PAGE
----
Atezolizumab is now approved for the adjuvant treatment of NCSLC expressing PD-L1≥1%. The approval is based on the IMpower010 study.
The FDA has granted approval to atezolizumab (Tecentriq) as adjuvant treatment following surgery and platinum-based chemotherapy for people with non-small cell lung cancer (NSCLC) whose tumors express PD-L1≥1%, as determined by an FDA-approved test, according to a press release from Genentech.1
Positive findings from the phase 2 IMpower010 study (NCT02486718) support the FDA’s decision. The study showed that adjuvant atezolizumab achieved disease-free survival (DFS) improvement in patients with early-stage resected NSCLC per investigator assessment, achieving the primary end point of the study.1,2
In the IMpower010 study 1280 patients with completely resected tumors, stage IB-IIIA disease, and an ECOG performance status 0-1 were included. Of those patients, 1269 patients were treated with up to four 21-day cycles of cisplatin-based chemotherapy in combination with pemetrexed, docetaxel, gemcitabine, or vinorelbine. Patients were subsequently randomized 1:1 to receive either adjuvant atezolizumab administered at 1200 mg every 3 weeks for up to 16 cycles or best supportive care (BSC).2,3
“The magnitude of benefit, particularly in patients with tumors with PD-L1 expression of at least 50% were really striking, Heather Wakelee, professor of Medicine at Sanford Health Care told Targeted Oncology, in an interview.
Secondary end points in the study included overall survival (OS), the percentage of patients who are disease-free at the 3-year and 5-year time points, DFS within selected populations, the number of patients with adverse events (AEs), the percentage of participants with anti-therapeutic antibodies to atezolizumab, the maximum plasma concentration of atezolizumab, and minimum serum concentration of atezolizumab.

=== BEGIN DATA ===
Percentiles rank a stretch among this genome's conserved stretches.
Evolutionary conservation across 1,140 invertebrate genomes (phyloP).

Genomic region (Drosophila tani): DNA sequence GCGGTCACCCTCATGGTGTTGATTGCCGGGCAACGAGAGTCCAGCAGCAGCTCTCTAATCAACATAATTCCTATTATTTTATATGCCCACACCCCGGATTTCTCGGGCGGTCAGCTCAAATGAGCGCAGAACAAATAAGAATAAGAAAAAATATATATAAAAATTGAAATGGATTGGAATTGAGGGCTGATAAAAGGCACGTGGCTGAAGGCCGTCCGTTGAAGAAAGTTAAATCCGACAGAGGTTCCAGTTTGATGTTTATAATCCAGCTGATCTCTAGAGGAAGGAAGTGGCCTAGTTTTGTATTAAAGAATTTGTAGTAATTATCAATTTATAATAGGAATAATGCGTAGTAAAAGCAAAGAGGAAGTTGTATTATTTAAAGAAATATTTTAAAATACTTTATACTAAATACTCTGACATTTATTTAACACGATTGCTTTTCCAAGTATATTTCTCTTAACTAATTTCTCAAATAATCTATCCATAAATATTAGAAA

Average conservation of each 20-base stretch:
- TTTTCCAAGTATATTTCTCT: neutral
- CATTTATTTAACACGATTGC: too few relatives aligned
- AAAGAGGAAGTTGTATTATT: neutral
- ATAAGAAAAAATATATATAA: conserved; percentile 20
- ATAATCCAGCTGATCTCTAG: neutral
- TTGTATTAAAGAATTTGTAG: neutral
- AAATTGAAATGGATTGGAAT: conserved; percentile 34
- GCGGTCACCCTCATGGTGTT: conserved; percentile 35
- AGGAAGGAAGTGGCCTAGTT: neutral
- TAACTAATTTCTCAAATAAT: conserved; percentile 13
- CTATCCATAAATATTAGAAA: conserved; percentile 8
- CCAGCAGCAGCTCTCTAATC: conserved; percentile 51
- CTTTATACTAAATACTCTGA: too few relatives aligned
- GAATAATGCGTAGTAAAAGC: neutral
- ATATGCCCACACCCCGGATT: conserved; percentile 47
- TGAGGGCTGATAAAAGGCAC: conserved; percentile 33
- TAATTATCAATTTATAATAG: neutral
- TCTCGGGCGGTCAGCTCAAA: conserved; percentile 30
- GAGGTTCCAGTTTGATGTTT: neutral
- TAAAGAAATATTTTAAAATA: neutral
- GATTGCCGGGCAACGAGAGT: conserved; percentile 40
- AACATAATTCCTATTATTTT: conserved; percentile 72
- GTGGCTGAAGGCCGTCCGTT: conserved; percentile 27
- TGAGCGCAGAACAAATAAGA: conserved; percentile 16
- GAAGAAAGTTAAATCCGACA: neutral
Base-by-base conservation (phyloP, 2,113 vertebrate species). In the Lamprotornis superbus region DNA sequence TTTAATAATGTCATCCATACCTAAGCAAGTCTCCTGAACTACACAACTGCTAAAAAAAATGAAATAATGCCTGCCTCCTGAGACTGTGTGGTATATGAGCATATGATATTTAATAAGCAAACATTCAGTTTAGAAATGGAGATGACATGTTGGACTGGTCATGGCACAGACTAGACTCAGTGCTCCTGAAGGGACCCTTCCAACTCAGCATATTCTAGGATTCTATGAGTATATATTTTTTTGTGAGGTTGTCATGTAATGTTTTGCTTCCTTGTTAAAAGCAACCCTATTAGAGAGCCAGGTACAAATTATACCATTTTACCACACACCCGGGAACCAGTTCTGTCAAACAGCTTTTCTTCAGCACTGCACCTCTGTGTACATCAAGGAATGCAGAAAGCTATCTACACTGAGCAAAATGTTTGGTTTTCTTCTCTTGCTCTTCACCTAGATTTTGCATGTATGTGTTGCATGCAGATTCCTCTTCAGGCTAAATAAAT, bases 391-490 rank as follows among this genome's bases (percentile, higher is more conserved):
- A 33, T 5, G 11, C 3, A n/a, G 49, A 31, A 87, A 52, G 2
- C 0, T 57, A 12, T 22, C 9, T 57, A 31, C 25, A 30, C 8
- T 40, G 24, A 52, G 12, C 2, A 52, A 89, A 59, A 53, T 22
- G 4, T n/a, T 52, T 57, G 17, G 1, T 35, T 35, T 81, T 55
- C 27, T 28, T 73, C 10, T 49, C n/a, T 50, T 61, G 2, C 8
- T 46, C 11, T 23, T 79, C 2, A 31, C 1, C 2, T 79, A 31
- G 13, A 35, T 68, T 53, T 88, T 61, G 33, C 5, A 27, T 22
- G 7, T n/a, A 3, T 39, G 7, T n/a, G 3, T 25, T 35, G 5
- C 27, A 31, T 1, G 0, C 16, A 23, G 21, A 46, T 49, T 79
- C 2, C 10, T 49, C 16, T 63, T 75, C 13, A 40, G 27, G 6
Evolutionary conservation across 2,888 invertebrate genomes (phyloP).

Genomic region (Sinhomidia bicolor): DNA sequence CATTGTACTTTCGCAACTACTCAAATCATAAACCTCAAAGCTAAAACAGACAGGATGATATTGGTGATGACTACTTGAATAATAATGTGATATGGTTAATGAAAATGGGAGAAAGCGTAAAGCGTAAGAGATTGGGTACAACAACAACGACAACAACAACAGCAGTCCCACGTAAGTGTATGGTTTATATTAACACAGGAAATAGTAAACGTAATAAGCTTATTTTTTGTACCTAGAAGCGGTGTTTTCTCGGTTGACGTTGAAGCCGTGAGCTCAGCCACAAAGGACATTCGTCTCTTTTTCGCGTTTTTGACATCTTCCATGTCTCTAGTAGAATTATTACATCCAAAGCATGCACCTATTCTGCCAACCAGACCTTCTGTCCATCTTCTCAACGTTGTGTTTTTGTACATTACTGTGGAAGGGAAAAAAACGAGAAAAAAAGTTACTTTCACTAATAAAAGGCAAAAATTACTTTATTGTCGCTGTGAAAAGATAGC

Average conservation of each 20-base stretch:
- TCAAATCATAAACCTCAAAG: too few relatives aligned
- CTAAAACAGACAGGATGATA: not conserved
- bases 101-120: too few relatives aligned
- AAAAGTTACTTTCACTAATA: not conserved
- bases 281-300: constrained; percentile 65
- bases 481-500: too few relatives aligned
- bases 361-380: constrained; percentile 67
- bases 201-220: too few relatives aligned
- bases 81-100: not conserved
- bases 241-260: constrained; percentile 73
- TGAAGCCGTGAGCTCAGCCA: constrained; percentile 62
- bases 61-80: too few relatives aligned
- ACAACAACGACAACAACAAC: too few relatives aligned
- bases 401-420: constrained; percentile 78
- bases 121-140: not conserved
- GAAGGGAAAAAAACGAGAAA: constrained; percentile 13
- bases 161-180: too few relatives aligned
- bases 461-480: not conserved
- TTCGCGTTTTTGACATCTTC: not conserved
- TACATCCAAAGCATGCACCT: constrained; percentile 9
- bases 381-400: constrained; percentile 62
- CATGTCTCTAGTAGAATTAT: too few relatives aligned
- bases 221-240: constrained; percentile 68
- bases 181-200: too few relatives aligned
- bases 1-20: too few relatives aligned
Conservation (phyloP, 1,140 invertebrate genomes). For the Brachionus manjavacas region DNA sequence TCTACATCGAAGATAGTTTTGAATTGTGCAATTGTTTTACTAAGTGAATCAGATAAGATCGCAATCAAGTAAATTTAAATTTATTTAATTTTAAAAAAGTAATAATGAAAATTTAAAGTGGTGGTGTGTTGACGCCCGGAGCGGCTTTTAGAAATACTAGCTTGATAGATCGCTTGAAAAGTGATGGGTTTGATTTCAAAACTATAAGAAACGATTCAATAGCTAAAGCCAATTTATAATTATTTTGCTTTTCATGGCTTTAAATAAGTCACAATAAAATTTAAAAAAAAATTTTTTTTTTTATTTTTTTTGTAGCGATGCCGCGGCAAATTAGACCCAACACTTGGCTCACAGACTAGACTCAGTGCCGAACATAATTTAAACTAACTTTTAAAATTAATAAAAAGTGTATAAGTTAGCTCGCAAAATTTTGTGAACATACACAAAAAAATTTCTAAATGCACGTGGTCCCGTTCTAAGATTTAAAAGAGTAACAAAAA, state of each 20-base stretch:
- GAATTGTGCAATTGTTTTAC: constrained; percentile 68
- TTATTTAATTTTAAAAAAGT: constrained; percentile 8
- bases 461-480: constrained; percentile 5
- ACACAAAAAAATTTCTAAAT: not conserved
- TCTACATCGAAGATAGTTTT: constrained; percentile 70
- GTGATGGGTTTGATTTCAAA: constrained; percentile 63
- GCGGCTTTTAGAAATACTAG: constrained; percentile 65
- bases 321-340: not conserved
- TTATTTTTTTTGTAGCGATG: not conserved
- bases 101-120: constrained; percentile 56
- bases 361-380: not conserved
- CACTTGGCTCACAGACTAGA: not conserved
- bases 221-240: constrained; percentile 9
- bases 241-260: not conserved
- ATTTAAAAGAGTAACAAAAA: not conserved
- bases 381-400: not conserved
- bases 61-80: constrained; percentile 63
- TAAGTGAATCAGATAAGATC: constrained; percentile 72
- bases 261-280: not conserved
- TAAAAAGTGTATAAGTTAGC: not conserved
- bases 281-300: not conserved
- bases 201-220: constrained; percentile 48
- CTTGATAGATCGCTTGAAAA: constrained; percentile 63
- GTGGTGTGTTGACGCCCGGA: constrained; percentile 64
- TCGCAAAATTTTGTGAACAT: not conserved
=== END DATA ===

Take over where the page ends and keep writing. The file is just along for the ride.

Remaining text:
Results showed that at a median follow-up was 32.2 months in the ITT population, the 24-month DFS rate was 74.6% in the atezolizumab arm compared with 60.0% in the BSC arm. At 36-months, the DFS rate was 61.0% with adjuvant atezolizumab compared with 48.2%. The median DFS was not evaluable (NE, 95% CI, 36.1-NE) in the atezolizumab arm versus 35.3 months (95% CI, 29.0-NE) in the BSC arm (stratified HR, 0.66; 95% CI, 0.50-0.88; P =.0004).
Evaluation of DFS across subgroup populations showed that most groups favored adjuvant atezolizumab over BSC, especially patients with PD-L1 expression. Those with an SP263 PD-L1 status ≥ 50% benefitted from adjuvant atezolizumab over BSC (HR, 0.43; 95% CI, 0.27-0.65), as did those with a status of ≥ 1% (HR, 0.66; 95% CI, 0.49-0.87), and those with a status of <1% (HR, 0.97; 95% CI, 0.72-1.31).
Those who tested positive for ALK rearrangement, however, favored BSC over atezolizumab (HR, 1.04; 95% CI, 0.38-2.90), and those who had never smoked (HR, 1.13; 95% CI, 0.77-1.67).
OS data were immature at the time of the analysis, but there was a trend toward OS improvement identified in the subgroups of patients with ≥ 1% PD-L1 expression (HR, 0.77; 95% CI, 0.;51-1.77).
The safety analysis of atezolizumab versus BSC showed consistency with the known safety profile. No new safety signals were observed in the study. In the adjuvant atezolizumab arm, 92.7% of patients experienced AEs of any grade compared with 70.7% of the BSC arm. AEs were grade 3 to 4 in severity for 21.8% of the atezolizumab arm compared with 11.5% of the control arm. Further, treatment with atezolizumab also led to treatment-related grade 3/4 AEs in 10.7% of patients. Serious AEs were occurred in 17.6% of the atezolizumab arm compared with 8.5% of the control arm, and grade 5 AEs occurred in 8 patients and 3 patients, respectively.
“Oncologists have a lot of experience managing immune related toxicity given the extensive use of these agents in many metastatic cancers. Oncologists need to stay alert for any potential immune mediated toxicity and treat accordingly with steroids or other interventions,” Wakelee stated, in the interview.